[...] despite the mass lobbying and mountains of cash that go into squashing labeling, around 90 plus percent (or more on average depending on the polling institute) of the public is in favor of GMO labeling — and an increasingly large number of this percentage are turning into hardcore activists who are sick of Monsanto’s food monopoly.’
‘In apparent contradiction to its stated intention to protect pollinators and find solutions to the current pollinator crisis, the U.S. Environmental Protection Agency (EPA) approved the unconditional registration of the new insecticide sulfoxaflor, which the agency classifies as highly toxic to honey bees. Despite warnings and concerns raised by beekeepers and environmental groups, sulfoxaflor will further endanger bees and beekeeping. The U.S. EPA continues to put industry interests first to exacerbate an already dire pollinator crisis.
In January, the agency proposed to impose conditional registration on sulfoxaflor due to inconclusive and outstanding data on long-term honey bee brood impacts. At that time, the agency requested two additional studies—a study on residue impacts, and a field test to assess impacts to honey bee colonies and brood development. This week, the EPA granted full unconditional registration to sulfoxaflor stating that there were no outstanding data, and that even though sulfoxaflor is highly toxic to bees it does not demonstrate substantial residual toxicity to exposed bees, nor are “catastrophic effects” on bees expected from its use. While sulfoxaflor exhibited behavioral and navigational abnormalities in honey bees, the EPA downplays these effects as “short-lived.” The agency says it has reviewed 400 studies in collaboration with its counterparts in Australia and Canada to support its decision. However, these studies do not seem to be currently available in the public scientific literature.’
by Damian Carrington
‘From the great yellow bumblebee in Scotland to the potter flower bee clinging on in a few sites on England’s south coast, many of Britain’s rarest wild bees are in deep trouble, according to a report published on Thursday. The study blames intensive farming and urban sprawl which have decimated the flowery meadows that bees feed in as the key factors.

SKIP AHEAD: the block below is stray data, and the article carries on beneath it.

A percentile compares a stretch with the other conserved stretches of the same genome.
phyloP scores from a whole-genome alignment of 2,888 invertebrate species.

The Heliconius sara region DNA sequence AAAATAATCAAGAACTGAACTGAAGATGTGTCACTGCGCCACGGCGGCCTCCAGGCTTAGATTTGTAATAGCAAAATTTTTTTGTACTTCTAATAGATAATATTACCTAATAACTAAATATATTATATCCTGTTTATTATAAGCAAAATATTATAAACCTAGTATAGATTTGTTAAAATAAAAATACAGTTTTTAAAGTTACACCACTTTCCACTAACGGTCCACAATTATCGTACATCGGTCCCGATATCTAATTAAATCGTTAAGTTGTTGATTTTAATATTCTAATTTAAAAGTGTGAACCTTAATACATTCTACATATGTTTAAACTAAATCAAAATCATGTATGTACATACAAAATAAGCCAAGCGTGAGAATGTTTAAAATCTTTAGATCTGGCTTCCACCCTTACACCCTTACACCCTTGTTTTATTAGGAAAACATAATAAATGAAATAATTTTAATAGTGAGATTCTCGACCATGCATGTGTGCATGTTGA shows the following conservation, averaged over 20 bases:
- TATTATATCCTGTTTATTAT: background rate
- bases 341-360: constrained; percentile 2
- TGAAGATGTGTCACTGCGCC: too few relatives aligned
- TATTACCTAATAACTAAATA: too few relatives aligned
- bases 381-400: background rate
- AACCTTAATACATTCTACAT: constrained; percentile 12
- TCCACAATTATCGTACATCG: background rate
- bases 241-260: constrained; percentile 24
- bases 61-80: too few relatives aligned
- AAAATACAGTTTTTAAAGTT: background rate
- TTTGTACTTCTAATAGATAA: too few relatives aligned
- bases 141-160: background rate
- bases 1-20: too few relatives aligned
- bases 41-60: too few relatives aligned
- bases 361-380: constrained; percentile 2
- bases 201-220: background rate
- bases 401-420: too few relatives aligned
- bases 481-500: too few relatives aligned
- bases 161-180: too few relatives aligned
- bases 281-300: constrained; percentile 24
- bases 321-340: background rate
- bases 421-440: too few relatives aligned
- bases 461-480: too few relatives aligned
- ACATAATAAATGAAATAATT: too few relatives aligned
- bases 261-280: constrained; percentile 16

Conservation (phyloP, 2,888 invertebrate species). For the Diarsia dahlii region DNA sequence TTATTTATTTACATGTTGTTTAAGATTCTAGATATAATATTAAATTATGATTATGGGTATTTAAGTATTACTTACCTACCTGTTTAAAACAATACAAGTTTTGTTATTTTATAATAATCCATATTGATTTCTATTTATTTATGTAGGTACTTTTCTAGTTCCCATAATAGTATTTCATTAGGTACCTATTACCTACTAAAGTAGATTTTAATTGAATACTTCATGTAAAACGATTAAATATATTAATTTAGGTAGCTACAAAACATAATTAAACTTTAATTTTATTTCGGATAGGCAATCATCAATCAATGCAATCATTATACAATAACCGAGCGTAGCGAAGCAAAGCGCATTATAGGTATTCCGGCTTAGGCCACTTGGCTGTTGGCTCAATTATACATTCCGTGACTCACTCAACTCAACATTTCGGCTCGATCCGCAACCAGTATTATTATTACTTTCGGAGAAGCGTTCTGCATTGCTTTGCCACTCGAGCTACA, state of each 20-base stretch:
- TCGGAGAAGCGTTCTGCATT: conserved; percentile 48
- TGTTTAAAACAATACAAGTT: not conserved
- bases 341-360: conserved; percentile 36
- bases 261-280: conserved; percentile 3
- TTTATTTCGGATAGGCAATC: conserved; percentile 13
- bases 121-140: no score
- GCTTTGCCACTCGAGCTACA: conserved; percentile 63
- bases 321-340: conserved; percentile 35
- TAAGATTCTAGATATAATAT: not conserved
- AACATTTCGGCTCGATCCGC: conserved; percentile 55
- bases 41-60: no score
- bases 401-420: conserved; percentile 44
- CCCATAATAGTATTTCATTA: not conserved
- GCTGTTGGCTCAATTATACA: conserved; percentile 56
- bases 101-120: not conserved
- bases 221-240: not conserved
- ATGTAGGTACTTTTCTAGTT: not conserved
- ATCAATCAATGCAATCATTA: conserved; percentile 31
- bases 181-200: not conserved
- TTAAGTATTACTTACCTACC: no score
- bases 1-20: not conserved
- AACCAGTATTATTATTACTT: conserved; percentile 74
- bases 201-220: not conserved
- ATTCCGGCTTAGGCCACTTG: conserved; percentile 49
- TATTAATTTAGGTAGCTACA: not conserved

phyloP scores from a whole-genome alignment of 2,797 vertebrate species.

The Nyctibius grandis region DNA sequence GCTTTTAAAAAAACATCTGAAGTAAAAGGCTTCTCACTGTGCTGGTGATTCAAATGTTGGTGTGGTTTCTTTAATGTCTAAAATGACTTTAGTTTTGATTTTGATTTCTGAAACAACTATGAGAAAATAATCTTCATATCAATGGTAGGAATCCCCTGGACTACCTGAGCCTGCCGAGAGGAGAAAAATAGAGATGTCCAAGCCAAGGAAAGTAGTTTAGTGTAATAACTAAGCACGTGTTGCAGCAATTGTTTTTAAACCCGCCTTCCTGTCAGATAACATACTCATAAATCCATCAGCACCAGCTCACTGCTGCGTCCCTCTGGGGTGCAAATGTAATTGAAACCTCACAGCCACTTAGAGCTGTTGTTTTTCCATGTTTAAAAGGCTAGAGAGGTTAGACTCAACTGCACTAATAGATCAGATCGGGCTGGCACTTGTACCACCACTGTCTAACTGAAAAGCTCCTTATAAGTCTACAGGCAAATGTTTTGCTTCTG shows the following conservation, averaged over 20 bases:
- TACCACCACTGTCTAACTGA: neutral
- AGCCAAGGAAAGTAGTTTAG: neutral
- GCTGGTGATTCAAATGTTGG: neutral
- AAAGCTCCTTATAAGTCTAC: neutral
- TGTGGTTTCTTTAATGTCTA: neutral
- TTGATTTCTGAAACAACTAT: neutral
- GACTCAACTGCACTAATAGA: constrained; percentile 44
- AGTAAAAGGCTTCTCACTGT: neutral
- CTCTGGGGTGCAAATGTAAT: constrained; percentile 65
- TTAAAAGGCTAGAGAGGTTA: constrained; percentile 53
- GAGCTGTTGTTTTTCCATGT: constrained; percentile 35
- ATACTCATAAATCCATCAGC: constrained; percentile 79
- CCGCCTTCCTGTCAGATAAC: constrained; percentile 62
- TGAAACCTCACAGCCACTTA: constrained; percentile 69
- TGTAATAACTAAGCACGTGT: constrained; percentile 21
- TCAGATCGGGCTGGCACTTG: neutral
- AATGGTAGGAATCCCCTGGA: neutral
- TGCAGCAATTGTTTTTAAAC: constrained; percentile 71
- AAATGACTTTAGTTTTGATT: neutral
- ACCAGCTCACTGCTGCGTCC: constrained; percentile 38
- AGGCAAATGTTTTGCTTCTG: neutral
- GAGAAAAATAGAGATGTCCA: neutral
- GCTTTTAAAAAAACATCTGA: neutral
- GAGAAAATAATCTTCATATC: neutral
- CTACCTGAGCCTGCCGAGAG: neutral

“The way we farm and use land across the UK has pushed many rare bees into serious decline,” said bee expert Prof Simon Potts, at the University of Reading, who led the study commissioned by Friends of the Earth. “I’m calling on the government to act swiftly to save these iconic creatures which are essential to a thriving environment and our food supply”.
The report focused on12 key species across Britain. It found the great yellow bumblebee has disappeared from 80% of its historic UK range and now relies on the unique machair habitat in western Scotland, a flower-rich grassland. On the south coast of England, the range of the solitary potter flower bee, which digs burrows to lay eggs in, has also shrunk dramatically. Britain’s rarest solitary bee, the large mason bee, is on the brink of extinction in Wales, the report found.’
by Alex Newman
The New American
‘As part of the seemingly never-ending drive to expand and centralize its own coercive power, the controversial European Union in Brussels is now targeting seeds and gardeners with a proposed new “law” aimed at regulating all “plant reproductive material” within the bloc. Despite strong backing by mega-corporations and genetic-engineering giants, however, the proposal has sparked a furious grassroots outcry around the world that transcends traditional political divides.
Critics are calling on the emerging EU super state to kill the scheme immediately. Over 200,000 people have already signed a petition against the plan. Another 35,000 signed a petition refusing to accept the scheme, and thousands more signed a separate statement vowing non-compliance. The growing coalition fighting back against the program brings together unlikely allies, too: environmentalists, leftists concerned about corporate power over government, libertarians, farmers, conservatives, liberals, gardeners, small-scale seed producers, advocates for national sovereignty, and more.